KVU: *laughs* Let God sort ‘em out. I think the conversation being had in the first place is a starting point. I think acknowledging that this is a possibility is a starting point. I think understanding we all need to learn or have to keep practicing the learning of love and there’s the opposite to that. Understanding not everyone that looks, speaks, talks like you is your people. Also that is so nuanced and it contains a multitude of complexities that systemically there’s just a lot been going on throughout history. History is not there to be ignored either. If heads wanna build futures or build futures together and talk this community shit or even more this coalition shit then there needs to be space for difficult conversations, challenging conversations, challenging narratives to enter and it’s not just binary.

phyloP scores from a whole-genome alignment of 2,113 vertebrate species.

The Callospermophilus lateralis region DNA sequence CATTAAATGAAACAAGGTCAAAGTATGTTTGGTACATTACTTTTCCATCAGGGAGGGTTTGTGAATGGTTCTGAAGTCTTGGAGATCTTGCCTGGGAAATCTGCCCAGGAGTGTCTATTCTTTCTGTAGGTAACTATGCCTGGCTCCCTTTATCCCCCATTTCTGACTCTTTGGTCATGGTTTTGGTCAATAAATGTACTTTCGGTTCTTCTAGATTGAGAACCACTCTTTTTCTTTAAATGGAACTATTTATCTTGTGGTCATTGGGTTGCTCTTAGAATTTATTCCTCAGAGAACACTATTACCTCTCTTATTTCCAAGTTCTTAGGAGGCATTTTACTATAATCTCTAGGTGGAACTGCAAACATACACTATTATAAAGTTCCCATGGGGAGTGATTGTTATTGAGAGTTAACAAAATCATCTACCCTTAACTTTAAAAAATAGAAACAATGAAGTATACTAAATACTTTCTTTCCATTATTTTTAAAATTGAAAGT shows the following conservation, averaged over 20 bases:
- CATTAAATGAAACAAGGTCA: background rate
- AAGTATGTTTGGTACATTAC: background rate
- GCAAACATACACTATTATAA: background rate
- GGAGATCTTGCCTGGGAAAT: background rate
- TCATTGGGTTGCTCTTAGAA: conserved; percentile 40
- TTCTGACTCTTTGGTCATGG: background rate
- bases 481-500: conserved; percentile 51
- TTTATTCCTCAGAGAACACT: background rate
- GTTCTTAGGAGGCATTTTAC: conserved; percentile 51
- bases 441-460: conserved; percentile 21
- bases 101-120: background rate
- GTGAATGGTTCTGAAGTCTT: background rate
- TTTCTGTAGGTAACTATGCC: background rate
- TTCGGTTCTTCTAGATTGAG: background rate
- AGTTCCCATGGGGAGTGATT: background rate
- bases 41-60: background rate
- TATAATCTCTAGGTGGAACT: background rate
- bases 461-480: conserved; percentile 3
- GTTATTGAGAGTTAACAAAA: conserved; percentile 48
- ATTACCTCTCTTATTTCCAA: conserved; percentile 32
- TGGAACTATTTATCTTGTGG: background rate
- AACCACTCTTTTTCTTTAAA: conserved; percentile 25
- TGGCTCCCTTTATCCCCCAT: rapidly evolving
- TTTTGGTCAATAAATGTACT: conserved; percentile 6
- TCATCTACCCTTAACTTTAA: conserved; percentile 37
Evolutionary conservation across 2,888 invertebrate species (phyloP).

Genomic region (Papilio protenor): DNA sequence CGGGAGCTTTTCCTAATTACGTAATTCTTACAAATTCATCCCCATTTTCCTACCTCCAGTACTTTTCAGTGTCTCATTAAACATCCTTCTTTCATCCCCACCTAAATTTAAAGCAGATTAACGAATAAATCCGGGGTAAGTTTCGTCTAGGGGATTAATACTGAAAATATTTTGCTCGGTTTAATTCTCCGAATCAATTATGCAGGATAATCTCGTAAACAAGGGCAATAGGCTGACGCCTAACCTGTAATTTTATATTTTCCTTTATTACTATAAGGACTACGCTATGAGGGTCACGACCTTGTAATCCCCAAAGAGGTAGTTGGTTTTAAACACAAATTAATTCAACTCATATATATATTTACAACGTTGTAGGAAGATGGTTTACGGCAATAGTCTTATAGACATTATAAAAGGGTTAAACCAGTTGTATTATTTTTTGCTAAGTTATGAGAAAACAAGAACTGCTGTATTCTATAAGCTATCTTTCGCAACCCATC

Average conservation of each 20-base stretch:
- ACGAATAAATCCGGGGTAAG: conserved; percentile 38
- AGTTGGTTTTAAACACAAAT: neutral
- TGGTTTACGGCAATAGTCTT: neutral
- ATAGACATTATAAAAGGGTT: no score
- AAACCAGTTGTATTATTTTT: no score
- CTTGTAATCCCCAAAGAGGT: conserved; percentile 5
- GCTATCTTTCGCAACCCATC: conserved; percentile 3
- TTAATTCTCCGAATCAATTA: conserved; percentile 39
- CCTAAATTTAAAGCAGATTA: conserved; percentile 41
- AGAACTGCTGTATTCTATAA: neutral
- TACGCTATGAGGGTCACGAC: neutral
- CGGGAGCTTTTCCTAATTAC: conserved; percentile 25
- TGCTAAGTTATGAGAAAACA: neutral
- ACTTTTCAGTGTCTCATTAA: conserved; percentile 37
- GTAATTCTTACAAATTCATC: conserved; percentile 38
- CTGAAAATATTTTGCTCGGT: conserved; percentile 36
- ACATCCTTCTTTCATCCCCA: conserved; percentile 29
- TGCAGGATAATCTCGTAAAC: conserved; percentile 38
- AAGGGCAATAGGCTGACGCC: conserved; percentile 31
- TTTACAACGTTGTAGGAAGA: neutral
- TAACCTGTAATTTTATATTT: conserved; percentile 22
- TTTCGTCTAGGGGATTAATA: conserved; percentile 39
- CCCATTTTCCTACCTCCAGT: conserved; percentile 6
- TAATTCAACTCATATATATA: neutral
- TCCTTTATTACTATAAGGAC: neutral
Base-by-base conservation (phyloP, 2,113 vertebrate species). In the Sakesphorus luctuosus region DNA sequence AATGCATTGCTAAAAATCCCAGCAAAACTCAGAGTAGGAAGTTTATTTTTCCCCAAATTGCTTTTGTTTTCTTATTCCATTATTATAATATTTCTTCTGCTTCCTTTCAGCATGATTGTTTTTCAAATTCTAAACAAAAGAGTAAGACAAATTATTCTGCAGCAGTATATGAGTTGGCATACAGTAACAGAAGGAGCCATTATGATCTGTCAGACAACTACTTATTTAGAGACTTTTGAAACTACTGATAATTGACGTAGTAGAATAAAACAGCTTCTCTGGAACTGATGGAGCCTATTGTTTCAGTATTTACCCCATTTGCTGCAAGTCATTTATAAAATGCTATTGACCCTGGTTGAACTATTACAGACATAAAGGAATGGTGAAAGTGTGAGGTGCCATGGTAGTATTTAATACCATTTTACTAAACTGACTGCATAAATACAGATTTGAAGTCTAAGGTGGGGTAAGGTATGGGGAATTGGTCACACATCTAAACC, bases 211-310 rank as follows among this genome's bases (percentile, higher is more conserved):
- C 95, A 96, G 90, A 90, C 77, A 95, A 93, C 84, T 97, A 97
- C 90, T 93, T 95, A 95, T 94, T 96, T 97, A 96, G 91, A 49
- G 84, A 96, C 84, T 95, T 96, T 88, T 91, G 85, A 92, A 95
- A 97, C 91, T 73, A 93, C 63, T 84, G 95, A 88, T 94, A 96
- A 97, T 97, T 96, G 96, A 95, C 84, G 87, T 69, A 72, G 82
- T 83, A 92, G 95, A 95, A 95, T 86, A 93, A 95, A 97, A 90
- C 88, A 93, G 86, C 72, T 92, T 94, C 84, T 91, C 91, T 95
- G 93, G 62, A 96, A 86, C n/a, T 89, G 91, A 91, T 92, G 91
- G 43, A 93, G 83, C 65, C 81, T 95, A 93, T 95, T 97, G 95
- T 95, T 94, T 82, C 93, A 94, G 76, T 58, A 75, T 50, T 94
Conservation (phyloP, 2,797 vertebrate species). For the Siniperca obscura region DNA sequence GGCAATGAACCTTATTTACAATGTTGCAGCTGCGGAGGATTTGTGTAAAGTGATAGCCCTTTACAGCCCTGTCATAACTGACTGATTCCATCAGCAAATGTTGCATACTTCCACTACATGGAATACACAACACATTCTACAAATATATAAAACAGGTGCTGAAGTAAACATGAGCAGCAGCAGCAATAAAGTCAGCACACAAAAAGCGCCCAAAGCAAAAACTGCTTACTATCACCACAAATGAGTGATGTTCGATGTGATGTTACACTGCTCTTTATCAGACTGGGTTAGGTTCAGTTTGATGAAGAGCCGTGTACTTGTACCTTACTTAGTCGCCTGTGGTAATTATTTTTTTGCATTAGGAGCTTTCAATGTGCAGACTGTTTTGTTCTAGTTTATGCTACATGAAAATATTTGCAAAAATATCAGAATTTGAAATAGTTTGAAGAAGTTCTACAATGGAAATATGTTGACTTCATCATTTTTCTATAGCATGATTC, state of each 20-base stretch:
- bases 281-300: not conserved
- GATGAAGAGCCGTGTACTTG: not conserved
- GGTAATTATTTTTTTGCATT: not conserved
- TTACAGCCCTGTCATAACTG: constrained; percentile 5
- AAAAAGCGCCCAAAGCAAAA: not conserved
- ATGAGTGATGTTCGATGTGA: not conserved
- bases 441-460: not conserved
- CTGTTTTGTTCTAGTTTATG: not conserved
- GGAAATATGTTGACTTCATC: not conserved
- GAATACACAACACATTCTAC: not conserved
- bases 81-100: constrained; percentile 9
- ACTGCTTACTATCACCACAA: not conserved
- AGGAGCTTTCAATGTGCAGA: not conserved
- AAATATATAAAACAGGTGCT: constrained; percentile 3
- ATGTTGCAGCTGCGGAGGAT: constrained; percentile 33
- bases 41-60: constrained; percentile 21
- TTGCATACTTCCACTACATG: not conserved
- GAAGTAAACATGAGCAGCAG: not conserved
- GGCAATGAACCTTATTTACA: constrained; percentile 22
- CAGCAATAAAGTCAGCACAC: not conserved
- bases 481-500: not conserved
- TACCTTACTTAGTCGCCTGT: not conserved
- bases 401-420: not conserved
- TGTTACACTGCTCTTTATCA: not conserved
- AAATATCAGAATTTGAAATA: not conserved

GSC: I saw that you were includings PDFs of The End of Policing, which I think is super dope. Great summer read. Really cool move.
KVU: Thanks, I appreciate it. There’s so much more I wish I could have thrown in. Maybe a third edition or a shirt that comes out I’ll throw in the whole library. I just got libraries of PDFs a few months ago, but also we want people to go to the store and buy those books too.
GSC: It’s a little bit of both. maassai is on the album and you recently put her album Velocity with JWords out as a cassette on the Purple Tape Pedigree. What’s your favorite thing about maassai working with her?